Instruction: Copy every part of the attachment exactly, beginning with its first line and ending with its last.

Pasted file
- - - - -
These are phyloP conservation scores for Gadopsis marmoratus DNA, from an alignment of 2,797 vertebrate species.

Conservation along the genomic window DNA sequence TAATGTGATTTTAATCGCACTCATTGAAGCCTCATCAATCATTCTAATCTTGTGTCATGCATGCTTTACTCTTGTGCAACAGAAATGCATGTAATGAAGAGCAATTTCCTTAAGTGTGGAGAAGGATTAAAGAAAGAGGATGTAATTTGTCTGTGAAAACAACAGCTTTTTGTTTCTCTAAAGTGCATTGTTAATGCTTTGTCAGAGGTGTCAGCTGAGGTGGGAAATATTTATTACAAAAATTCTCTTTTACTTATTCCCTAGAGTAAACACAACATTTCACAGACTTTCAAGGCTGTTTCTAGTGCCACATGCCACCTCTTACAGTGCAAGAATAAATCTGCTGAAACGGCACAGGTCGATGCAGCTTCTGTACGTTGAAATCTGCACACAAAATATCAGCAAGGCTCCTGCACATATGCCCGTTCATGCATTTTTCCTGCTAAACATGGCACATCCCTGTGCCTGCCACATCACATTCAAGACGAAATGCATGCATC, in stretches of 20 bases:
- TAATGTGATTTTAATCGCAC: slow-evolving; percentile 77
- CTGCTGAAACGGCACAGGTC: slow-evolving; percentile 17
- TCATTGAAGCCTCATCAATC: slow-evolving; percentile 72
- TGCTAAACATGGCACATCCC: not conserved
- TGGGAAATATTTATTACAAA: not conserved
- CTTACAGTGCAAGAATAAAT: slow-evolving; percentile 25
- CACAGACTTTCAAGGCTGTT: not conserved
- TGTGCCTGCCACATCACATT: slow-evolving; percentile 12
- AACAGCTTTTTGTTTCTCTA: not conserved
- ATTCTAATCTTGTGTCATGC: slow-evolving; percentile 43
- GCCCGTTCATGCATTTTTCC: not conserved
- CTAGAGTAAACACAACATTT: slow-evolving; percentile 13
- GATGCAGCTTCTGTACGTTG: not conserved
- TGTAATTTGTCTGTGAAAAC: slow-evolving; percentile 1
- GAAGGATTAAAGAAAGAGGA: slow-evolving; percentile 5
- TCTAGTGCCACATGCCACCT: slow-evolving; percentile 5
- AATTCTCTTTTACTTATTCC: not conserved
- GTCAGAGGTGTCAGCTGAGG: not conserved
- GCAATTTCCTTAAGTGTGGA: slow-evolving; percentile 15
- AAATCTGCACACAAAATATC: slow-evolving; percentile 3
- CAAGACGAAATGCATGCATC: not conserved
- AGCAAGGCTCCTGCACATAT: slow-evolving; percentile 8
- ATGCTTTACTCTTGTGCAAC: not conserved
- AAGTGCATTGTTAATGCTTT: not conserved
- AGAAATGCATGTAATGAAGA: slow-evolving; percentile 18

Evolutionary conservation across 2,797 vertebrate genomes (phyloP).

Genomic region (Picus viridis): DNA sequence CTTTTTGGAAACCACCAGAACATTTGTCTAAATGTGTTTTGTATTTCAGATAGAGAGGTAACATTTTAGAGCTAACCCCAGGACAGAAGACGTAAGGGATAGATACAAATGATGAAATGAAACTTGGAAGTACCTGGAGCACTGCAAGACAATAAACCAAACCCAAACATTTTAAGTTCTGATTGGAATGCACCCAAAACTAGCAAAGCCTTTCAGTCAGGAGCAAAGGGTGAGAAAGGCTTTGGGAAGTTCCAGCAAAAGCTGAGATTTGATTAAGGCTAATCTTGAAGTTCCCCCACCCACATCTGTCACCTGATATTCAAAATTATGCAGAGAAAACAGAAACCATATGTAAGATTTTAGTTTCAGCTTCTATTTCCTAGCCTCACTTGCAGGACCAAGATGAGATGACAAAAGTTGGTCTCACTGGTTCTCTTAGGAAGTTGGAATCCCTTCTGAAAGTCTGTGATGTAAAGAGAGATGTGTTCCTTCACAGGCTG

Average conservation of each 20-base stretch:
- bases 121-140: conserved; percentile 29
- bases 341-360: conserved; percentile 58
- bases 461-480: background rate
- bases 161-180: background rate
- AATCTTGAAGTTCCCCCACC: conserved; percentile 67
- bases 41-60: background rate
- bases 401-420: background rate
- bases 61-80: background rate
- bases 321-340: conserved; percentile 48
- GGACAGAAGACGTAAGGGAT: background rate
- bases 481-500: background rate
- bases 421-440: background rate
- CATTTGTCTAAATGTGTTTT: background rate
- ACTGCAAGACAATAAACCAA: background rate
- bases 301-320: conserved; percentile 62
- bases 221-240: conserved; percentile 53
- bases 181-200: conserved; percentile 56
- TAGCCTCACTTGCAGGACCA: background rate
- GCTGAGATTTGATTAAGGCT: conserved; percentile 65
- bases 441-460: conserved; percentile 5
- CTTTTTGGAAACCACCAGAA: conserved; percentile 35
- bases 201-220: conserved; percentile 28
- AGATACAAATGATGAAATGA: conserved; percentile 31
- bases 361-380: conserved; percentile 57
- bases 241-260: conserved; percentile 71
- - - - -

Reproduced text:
These are phyloP conservation scores for Gadopsis marmoratus DNA, from an alignment of 2,797 vertebrate species.

Conservation along the genomic window DNA sequence TAATGTGATTTTAATCGCACTCATTGAAGCCTCATCAATCATTCTAATCTTGTGTCATGCATGCTTTACTCTTGTGCAACAGAAATGCATGTAATGAAGAGCAATTTCCTTAAGTGTGGAGAAGGATTAAAGAAAGAGGATGTAATTTGTCTGTGAAAACAACAGCTTTTTGTTTCTCTAAAGTGCATTGTTAATGCTTTGTCAGAGGTGTCAGCTGAGGTGGGAAATATTTATTACAAAAATTCTCTTTTACTTATTCCCTAGAGTAAACACAACATTTCACAGACTTTCAAGGCTGTTTCTAGTGCCACATGCCACCTCTTACAGTGCAAGAATAAATCTGCTGAAACGGCACAGGTCGATGCAGCTTCTGTACGTTGAAATCTGCACACAAAATATCAGCAAGGCTCCTGCACATATGCCCGTTCATGCATTTTTCCTGCTAAACATGGCACATCCCTGTGCCTGCCACATCACATTCAAGACGAAATGCATGCATC, in stretches of 20 bases:
- TAATGTGATTTTAATCGCAC: slow-evolving; percentile 77
- CTGCTGAAACGGCACAGGTC: slow-evolving; percentile 17
- TCATTGAAGCCTCATCAATC: slow-evolving; percentile 72
- TGCTAAACATGGCACATCCC: not conserved
- TGGGAAATATTTATTACAAA: not conserved
- CTTACAGTGCAAGAATAAAT: slow-evolving; percentile 25
- CACAGACTTTCAAGGCTGTT: not conserved
- TGTGCCTGCCACATCACATT: slow-evolving; percentile 12
- AACAGCTTTTTGTTTCTCTA: not conserved
- ATTCTAATCTTGTGTCATGC: slow-evolving; percentile 43
- GCCCGTTCATGCATTTTTCC: not conserved
- CTAGAGTAAACACAACATTT: slow-evolving; percentile 13
- GATGCAGCTTCTGTACGTTG: not conserved
- TGTAATTTGTCTGTGAAAAC: slow-evolving; percentile 1
- GAAGGATTAAAGAAAGAGGA: slow-evolving; percentile 5
- TCTAGTGCCACATGCCACCT: slow-evolving; percentile 5
- AATTCTCTTTTACTTATTCC: not conserved
- GTCAGAGGTGTCAGCTGAGG: not conserved
- GCAATTTCCTTAAGTGTGGA: slow-evolving; percentile 15
- AAATCTGCACACAAAATATC: slow-evolving; percentile 3
- CAAGACGAAATGCATGCATC: not conserved
- AGCAAGGCTCCTGCACATAT: slow-evolving; percentile 8
- ATGCTTTACTCTTGTGCAAC: not conserved
- AAGTGCATTGTTAATGCTTT: not conserved
- AGAAATGCATGTAATGAAGA: slow-evolving; percentile 18

Evolutionary conservation across 2,797 vertebrate genomes (phyloP).

Genomic region (Picus viridis): DNA sequence CTTTTTGGAAACCACCAGAACATTTGTCTAAATGTGTTTTGTATTTCAGATAGAGAGGTAACATTTTAGAGCTAACCCCAGGACAGAAGACGTAAGGGATAGATACAAATGATGAAATGAAACTTGGAAGTACCTGGAGCACTGCAAGACAATAAACCAAACCCAAACATTTTAAGTTCTGATTGGAATGCACCCAAAACTAGCAAAGCCTTTCAGTCAGGAGCAAAGGGTGAGAAAGGCTTTGGGAAGTTCCAGCAAAAGCTGAGATTTGATTAAGGCTAATCTTGAAGTTCCCCCACCCACATCTGTCACCTGATATTCAAAATTATGCAGAGAAAACAGAAACCATATGTAAGATTTTAGTTTCAGCTTCTATTTCCTAGCCTCACTTGCAGGACCAAGATGAGATGACAAAAGTTGGTCTCACTGGTTCTCTTAGGAAGTTGGAATCCCTTCTGAAAGTCTGTGATGTAAAGAGAGATGTGTTCCTTCACAGGCTG

Average conservation of each 20-base stretch:
- bases 121-140: conserved; percentile 29
- bases 341-360: conserved; percentile 58
- bases 461-480: background rate
- bases 161-180: background rate
- AATCTTGAAGTTCCCCCACC: conserved; percentile 67
- bases 41-60: background rate
- bases 401-420: background rate
- bases 61-80: background rate
- bases 321-340: conserved; percentile 48
- GGACAGAAGACGTAAGGGAT: background rate
- bases 481-500: background rate
- bases 421-440: background rate
- CATTTGTCTAAATGTGTTTT: background rate
- ACTGCAAGACAATAAACCAA: background rate
- bases 301-320: conserved; percentile 62
- bases 221-240: conserved; percentile 53
- bases 181-200: conserved; percentile 56
- TAGCCTCACTTGCAGGACCA: background rate
- GCTGAGATTTGATTAAGGCT: conserved; percentile 65
- bases 441-460: conserved; percentile 5
- CTTTTTGGAAACCACCAGAA: conserved; percentile 35
- bases 201-220: conserved; percentile 28
- AGATACAAATGATGAAATGA: conserved; percentile 31
- bases 361-380: conserved; percentile 57
- bases 241-260: conserved; percentile 71